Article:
International Hawker Centres in Singapore

By Victoria Lim - Friday, Aug 14, 2015

Al-fresco dining area, with ceiling fans swishing above your head to keep you cool from the sweltering weather, and with a mug of cold beer by your side, you are ready to dig into your plate of piping hot, appetising Paella, Koshari rice or Chalupas. But before you can dig in, a grimy hand taps on your back and asked for the bill, $4.20 for a serving of paella. And you are suddenly brought back down hawker centre reality.


This is the latest version of Singapore hawker centres, V3.0. Having transformed over 50 years, we have seen the rise and fall (as more people are patronising cafes and celebrity restaurants) of hawker centers. And with this evolving trend, we will soon see way more international fare – especially in areas where foreigners thrive and live – and very budget friendly prices. We now see more stalls selling cuisines from all over the world, such as Vietnamese, Japanese, American and Italian.


Here are five international hawker stalls that have captured our eyes.


We have to thank the man that managed to capture the heart of Cindy Castro Vega, the brains (and looks) behind the much raved about Costa Rican hawker stall in Amoy Street Food Centre, Mamacitas. Without his charms, we wouldn’t be able to sample the Kruncy Chalupas ($6.90), a mixed salad of cabbage, lettuce, salsa and meat (choose between beef or chicken) served in a crispy tortilla bowl, topped with avocado, chilli and zesty lemon mayonnaise. The Costa Rican cuisine is heavily influenced by the Spanish conquest, so expect Spanish flavours from their menu. Such as the arroz con mariscos ($6.80), rice fried with their in-house Mamacitas tomato sauce, prawns, crabstick, mussels and a sunny side-up egg.

The must-eat Krunchy Chalupas

7 Maxwell Road  #01-50 Amoy Street Food Centre Singapore 069111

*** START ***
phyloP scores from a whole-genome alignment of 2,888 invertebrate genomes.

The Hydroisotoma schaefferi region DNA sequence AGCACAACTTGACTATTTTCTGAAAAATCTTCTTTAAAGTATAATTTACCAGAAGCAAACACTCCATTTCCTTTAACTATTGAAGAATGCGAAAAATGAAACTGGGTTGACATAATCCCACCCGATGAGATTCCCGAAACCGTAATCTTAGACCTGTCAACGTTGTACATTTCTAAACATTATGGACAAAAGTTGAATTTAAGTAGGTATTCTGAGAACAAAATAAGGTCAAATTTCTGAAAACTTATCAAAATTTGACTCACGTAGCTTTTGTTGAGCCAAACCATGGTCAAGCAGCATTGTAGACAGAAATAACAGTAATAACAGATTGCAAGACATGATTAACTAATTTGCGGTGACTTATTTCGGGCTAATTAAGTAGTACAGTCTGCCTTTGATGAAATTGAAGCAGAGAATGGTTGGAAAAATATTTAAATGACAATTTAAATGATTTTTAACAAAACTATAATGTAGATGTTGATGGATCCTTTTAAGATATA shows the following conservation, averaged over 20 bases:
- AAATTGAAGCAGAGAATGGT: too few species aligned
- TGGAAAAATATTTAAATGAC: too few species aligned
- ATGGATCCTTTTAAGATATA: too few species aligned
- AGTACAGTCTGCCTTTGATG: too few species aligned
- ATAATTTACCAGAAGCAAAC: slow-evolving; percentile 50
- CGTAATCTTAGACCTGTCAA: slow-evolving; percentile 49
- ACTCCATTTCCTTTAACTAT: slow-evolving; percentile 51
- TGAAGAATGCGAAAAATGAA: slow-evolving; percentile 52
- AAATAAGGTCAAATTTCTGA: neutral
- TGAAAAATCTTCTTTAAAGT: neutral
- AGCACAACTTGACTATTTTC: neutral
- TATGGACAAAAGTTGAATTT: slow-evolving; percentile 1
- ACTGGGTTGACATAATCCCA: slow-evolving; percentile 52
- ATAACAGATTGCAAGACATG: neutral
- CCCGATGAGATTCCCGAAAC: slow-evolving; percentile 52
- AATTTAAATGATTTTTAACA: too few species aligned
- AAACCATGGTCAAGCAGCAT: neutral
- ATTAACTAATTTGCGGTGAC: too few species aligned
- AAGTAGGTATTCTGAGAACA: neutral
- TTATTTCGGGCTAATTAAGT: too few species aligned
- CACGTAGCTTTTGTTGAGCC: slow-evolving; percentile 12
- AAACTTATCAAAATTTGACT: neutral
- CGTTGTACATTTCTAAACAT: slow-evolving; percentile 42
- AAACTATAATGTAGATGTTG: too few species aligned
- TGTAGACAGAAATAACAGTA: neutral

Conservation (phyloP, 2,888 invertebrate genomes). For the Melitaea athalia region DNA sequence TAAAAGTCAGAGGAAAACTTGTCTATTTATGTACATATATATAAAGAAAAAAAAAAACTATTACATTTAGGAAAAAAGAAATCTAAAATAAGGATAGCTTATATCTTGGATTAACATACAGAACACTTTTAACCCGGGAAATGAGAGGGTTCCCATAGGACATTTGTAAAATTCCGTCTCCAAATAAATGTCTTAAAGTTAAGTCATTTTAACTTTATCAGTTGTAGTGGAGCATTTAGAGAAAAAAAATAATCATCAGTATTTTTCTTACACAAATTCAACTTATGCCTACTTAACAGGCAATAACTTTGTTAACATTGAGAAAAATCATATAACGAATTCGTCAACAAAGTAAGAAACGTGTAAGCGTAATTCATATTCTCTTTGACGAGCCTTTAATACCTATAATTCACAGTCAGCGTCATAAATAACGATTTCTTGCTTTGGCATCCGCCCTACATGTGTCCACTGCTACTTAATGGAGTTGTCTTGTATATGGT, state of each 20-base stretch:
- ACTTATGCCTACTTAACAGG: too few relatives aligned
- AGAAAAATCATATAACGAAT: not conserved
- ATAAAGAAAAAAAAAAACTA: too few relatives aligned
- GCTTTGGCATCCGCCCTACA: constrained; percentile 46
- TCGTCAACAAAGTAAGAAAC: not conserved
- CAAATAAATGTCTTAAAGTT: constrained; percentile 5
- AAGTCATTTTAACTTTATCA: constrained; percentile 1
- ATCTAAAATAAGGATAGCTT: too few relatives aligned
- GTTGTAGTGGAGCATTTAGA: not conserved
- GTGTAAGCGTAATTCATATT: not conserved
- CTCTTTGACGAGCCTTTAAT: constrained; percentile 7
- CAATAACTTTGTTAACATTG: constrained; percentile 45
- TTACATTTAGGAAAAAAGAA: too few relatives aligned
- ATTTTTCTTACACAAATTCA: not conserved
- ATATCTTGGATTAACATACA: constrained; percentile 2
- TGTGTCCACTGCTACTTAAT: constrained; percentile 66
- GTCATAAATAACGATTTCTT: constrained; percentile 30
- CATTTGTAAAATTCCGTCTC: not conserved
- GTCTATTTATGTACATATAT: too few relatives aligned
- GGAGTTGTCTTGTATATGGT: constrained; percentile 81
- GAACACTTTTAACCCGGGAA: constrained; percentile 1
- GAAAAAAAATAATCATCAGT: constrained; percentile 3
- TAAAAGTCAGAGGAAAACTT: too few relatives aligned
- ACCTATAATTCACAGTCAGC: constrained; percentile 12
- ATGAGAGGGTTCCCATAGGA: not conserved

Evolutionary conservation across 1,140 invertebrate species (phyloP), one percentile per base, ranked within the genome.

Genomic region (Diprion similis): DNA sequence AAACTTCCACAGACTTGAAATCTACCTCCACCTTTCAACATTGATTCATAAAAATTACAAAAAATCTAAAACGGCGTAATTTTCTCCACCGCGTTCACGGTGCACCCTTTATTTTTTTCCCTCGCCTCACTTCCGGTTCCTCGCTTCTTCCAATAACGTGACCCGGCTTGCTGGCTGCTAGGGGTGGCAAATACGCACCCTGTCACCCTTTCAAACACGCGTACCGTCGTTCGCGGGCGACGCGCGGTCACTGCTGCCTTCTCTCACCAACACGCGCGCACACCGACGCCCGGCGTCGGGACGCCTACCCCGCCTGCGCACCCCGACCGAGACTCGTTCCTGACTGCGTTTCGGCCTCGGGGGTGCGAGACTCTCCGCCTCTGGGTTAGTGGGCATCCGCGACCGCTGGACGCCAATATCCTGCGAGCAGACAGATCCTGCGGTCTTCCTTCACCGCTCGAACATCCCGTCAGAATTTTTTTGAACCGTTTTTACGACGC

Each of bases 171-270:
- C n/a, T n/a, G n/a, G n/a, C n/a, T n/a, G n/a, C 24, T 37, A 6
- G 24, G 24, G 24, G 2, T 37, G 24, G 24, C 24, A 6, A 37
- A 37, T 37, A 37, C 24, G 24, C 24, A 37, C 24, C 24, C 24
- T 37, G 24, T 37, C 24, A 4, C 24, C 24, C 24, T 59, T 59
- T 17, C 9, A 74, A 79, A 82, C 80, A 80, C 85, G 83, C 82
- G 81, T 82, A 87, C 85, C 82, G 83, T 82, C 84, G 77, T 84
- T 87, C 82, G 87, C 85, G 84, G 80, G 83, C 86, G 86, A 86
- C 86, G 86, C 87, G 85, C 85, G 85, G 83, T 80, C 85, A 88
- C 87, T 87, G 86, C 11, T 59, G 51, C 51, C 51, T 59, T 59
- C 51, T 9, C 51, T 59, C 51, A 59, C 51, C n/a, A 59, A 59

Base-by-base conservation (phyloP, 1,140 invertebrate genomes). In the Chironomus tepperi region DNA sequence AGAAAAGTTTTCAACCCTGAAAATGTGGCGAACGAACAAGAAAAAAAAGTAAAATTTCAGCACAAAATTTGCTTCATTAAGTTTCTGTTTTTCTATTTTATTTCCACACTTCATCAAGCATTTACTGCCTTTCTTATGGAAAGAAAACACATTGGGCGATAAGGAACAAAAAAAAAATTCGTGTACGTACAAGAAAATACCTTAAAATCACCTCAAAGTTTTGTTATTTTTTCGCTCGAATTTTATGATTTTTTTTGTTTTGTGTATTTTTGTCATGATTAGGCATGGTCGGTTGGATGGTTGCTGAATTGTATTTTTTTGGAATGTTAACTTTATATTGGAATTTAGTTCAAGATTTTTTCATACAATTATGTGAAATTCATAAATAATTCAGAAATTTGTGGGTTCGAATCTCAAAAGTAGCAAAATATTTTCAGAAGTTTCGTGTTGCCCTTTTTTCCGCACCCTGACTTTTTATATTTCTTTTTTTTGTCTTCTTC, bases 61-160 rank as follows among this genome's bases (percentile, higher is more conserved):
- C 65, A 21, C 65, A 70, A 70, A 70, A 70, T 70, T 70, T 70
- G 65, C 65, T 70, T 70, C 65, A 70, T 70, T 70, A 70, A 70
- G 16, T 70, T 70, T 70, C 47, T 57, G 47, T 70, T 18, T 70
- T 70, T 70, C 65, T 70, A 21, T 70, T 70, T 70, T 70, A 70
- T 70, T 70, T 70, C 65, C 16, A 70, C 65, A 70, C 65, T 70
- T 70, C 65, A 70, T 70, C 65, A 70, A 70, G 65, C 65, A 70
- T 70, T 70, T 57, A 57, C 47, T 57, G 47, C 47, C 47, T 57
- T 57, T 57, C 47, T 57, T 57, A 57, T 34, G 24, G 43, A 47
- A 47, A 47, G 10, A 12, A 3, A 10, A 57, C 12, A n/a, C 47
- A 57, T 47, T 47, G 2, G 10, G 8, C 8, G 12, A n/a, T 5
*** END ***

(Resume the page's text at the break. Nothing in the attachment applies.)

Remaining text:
Operating Hours:  10 am to 7.30 pm (Closed on weekends and public holidays)


A diet made up of mostly bread, onions and the occasion meat. Think: an appetite made up of kebabs, falafel and kofta (meatballs). At MJ Egyptian cuisine, expect traditional food with a slight twist to it, such as a chicken kebab ($4) with an addition of cheese sauce ($0.50) or the beef kebab with fries ($5) on the side. For those with traditional taste buds, get the Egypti lamb kofra ($6), hand-minced lamb meatballs served with rice.

Chicken kebab with a side of non-traditional item, fries


7 Maxwell Road  #02-87 Amoy Street Food Centre Singapore 069111
Operating Hours:  10 am to 7.30 pm (Closed on weekends and public holidays)


On the shores of the Mediterranean Sea, countries such as Italy, Spain, France, Morocco and Greece have added in their flavours and culture to produce the colourful, vibrant mix that is Mediterranean cuisine. Main ingredients of the cuisine include olive oil, legumes and fish. They are rich in taste and contain a lot of health benefits; it’s no question why Pita Pocketz is doing well in Singapore. Go for the Koshari rice ($7), a mix of macaroni, lentils and rice, drizzled with the traditional tomato-vinegar sauce and topped with crispy fried shallots. Or the scrumptious eggplant pita (soft, slightly leavened flatbread baked from wheat flour, $7) for its generous portions.

Mediterranean cuisine, rich in taste and contains healthy benefits

7 Maxwell Road #02-99 Amoy Street Food Centre Singapore 069111
Operating Hours: 10.30 am to 3.30 pm (Mondays to Friday) 11 am to 2 pm (Saturday)


Spanish cuisine is heavily influenced by conquerors of the past, hardship from the people and culture that goes way back for a thousand year.


At Bukit Timah Market & Food Centre, among stalls such as the Hokkien noodle shop and bak chor mee (minced meat noodles) stall resides a three-month-old Spanish-inspired hawker stall, Mi Casa (Spanish for my house). Chef-owner Micah Jarrod Lim, serves up drool worthy dishes at very affordable prices, such as a serving of paella for $4.20, prawns in garlic and sprinkled with chilli oil for $6.80 and garlic roasted chicken for $6.20

Flavours of Spain on a plate, garlic prawns sprinkled with chilli oil (Images from Mi Casa)

51 Upper Bukit Timah Road #02-199 Bukit Timah Market & Food Centre Singapore 588172
Operating Hours: 11 am to 2 pm, 6 pm to 8.30 pm (Closed on Monday)


The number to note in the Vietnamese cuisine is five. Because there are five fundamental taste senses (spicy, sour, bitter, salty and sweet) that corresponds with five organs (gall bladder, small intestine, large intestine, stomach and urinary bladder) and contains five main colours (white, green, yellow, red and black) in the cuisine. To get a well-rounded Vietnamese food experience, one must go for the bun thit nuong (vermicelli with grilled pork, cucumber, pickled carrots, chilli mint leaf and toasted peanuts, $4.50). Once done with the refreshing appetiser, dig in to the pho bo (beef rice noodles, $4.50).

An authentic bowl of pho bo

20 Ghim Moh Road #01-32 Ghim Moh Market Singapore 270020
Operating Hours: 8 am to 8 pm (Daily)